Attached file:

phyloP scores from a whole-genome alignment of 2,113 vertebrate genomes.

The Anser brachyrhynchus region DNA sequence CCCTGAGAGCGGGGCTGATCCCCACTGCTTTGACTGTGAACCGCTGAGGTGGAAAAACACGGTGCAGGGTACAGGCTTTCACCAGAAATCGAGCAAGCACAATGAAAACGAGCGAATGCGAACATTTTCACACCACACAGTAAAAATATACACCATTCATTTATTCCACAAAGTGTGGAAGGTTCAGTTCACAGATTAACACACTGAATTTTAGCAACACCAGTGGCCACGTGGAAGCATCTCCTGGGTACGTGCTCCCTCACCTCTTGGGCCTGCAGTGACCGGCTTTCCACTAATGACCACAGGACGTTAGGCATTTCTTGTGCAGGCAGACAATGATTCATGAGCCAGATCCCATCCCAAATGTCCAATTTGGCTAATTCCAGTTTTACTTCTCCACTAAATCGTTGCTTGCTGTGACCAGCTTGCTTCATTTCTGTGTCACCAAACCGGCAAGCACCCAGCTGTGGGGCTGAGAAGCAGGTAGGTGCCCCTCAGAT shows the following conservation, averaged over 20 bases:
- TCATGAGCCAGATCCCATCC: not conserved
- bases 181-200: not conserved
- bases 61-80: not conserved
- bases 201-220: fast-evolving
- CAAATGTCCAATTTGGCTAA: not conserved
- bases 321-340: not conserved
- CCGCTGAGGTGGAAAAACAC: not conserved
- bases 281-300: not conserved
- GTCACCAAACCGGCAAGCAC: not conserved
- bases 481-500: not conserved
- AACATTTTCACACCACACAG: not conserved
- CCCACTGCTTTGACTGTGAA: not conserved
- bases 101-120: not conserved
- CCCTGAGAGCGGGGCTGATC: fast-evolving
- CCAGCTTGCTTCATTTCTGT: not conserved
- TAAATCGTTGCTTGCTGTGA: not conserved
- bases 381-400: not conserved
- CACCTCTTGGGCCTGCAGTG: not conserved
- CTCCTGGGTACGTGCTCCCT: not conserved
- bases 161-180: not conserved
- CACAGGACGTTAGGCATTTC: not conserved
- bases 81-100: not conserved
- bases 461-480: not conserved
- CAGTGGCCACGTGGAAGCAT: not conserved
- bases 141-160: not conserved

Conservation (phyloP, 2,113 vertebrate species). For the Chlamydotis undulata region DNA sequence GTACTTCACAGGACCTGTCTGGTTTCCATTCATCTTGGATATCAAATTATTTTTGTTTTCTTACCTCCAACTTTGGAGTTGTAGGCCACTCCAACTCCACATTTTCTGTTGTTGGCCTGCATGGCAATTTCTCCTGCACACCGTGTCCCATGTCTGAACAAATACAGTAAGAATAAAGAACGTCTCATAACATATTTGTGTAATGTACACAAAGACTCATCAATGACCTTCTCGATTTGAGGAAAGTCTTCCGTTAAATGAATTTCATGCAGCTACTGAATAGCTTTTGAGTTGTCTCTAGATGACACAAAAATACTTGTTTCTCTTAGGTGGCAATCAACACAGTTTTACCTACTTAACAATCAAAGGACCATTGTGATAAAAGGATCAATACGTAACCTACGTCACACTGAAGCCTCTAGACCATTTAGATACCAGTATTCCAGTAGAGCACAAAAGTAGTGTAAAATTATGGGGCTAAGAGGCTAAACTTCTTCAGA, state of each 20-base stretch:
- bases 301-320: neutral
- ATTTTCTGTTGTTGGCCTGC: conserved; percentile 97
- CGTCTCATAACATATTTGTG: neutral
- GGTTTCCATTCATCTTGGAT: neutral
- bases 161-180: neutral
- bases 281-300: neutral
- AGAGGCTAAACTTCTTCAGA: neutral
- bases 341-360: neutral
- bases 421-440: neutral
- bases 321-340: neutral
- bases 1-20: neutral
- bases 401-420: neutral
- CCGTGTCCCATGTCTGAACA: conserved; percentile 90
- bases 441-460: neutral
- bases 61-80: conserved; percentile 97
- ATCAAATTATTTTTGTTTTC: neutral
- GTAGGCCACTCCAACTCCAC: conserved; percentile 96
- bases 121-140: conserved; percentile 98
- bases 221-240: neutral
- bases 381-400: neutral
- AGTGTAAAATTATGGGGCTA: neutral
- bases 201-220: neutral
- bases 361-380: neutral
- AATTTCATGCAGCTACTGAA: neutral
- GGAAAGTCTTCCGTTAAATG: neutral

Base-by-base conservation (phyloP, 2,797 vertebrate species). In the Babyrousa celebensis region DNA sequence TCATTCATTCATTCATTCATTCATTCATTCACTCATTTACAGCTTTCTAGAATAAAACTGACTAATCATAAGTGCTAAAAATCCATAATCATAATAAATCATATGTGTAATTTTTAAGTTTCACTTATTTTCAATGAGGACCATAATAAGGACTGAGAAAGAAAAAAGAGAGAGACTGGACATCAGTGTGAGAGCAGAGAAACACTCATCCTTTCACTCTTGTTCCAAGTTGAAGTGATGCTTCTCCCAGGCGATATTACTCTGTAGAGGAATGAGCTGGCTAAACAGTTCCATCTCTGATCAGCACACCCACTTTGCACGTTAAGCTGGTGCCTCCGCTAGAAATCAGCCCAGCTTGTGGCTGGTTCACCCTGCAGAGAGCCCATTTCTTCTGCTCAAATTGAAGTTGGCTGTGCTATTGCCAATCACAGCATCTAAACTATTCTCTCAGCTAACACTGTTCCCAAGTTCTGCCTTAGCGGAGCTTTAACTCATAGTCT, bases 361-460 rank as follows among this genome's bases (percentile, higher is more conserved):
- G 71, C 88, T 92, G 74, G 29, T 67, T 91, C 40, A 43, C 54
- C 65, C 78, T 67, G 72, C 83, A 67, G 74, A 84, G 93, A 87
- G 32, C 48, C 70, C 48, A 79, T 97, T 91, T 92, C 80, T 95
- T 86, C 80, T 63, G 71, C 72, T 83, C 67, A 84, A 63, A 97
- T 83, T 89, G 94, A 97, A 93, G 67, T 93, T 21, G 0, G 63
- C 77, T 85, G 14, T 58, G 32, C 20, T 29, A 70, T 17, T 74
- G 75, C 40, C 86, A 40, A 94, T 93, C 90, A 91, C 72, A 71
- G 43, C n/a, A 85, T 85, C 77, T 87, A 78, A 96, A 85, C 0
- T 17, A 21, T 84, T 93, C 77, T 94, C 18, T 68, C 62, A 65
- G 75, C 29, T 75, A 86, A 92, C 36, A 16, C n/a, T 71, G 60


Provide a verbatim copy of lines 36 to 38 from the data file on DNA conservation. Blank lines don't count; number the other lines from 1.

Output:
- bases 341-360: neutral
- bases 421-440: neutral
- bases 321-340: neutral